Eventually, the boom subsided, but Roanoke continued to fare well. Besides hosting a number of corporate headquarters, the Star City of the South, so named for the giant star on Mill Mountain, served as the retail and administrative center for much of western Virginia. When I lived there in the early 1980s — covering the coal and railroad beat for the Roanoke Times — Roanoke was a delightful community surrounded by natural beauty. I enjoyed living there and was sad to leave.

But my personal journey mirrored the intractable economics that Roanoke, and other cities its size, is struggling against. As a young reporter, I didn’t see much of a career path upward. To get ahead, I had to move. Ambitious young professionals in other fields faced the same dilemma. No matter how much they liked living there, many had to relocate to rise in the world. As the United States evolved into a Knowledge Economy, large metropolitan regions enjoyed tremendous advantages over Roanoke-sized cities by virtue of larger labor markets.

Roanoke has stagnated since I lived there. The writing on the wall appeared as early as 1982 when the Norfolk & Western Railway merged with the Southern Railway and located the new corporate headquarters in Norfolk. The top jobs left the city but, as part of the deal, the combined Norfolk Southern Railway did keep a major administrative presence in Roanoke. Now, three decades later, comes news that 500 employees working in marketing, accounting, information technology and other departments — desirable white-collar jobs — will be moved to Norfolk and Atlanta.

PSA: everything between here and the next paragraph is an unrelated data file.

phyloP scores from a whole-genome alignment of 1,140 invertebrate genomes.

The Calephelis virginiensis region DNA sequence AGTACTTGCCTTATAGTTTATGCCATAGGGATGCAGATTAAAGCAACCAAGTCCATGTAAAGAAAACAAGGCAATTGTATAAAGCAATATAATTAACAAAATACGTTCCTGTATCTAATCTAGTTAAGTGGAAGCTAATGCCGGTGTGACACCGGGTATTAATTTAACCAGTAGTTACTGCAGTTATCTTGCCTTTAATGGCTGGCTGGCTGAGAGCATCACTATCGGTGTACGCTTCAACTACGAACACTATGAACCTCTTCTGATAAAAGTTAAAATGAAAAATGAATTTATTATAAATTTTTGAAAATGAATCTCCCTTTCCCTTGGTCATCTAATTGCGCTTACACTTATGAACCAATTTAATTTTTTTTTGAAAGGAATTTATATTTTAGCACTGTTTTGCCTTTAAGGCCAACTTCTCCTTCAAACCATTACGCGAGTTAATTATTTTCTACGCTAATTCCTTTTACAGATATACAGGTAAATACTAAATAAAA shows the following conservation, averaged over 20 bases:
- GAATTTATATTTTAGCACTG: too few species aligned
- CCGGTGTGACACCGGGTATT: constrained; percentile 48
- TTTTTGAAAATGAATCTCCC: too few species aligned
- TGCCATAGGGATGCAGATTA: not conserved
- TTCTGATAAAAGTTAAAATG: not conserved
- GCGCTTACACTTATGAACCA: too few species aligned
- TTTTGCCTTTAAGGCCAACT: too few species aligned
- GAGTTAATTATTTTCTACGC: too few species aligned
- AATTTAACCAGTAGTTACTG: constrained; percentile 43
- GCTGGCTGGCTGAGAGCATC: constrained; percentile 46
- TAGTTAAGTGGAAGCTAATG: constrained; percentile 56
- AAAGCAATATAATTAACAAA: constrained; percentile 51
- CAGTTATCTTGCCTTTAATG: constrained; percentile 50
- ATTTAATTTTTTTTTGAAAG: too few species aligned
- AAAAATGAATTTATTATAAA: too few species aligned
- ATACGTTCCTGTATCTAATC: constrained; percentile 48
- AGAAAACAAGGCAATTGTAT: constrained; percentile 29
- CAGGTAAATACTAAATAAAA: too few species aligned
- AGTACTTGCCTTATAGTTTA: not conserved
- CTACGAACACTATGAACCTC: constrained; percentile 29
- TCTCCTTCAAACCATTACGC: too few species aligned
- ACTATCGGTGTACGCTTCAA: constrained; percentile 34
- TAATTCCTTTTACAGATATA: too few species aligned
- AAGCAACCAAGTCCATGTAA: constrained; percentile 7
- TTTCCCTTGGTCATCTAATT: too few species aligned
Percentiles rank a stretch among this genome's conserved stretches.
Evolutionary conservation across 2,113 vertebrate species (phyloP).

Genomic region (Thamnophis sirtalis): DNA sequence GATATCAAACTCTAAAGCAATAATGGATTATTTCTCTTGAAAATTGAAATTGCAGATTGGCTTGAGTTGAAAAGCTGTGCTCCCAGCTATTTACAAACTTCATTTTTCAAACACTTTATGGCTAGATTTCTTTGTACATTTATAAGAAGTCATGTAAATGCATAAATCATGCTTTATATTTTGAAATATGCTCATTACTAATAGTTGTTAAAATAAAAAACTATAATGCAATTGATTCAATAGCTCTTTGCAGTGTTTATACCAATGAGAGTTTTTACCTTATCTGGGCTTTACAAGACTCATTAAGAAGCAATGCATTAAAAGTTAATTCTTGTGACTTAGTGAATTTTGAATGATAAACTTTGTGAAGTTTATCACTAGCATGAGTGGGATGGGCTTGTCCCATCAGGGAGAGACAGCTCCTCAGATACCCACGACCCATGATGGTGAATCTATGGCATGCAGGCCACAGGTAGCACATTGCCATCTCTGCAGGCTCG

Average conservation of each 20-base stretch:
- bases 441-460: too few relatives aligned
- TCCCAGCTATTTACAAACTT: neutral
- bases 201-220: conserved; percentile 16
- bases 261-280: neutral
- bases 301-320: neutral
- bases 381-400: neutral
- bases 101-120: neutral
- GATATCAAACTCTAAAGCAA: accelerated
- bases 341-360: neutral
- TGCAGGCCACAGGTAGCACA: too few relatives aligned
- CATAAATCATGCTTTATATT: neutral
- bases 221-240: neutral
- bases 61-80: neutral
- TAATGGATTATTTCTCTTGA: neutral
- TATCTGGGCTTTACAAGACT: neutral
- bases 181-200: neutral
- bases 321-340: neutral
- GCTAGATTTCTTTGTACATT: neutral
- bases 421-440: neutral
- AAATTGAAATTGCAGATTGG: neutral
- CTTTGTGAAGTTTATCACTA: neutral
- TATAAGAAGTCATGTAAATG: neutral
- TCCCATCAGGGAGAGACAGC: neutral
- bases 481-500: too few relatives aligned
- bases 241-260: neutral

The company said it is closing the Roanoke office building to achieve departmental synergies, to make better use of its real estate assets and to support its goal of streamlining its management workforce. According to the Roanoke Times, Norfolk Southern President James A. Squires described the action as a consolidation having nothing to do with work force or business issues peculiar to Roanoke. The Roanoke office was less utilized than the offices in Norfolk and Atlanta, he said.

But that’s disingenuous. Of course the move had everything to do with Roanoke — or, more precisely, the size of its labor market. If Norfolk Southern had excess space in Norfolk, Atlanta and Roanoke, in theory, it could have shut down a Norfolk or Atlanta office and consolidated employees to the other two. Office space in Roanoke, I’m willing to wager, has the added advantage of costing less. But, the fact is, Norfolk and Atlanta are much larger labor markets, making it significantly easier for the railroad to recruit employees with white-collar skills.

The migration of corporate operations and white collar employees in the United States goes one way — from smaller cities and towns to bigger ones. The process does not work in reverse.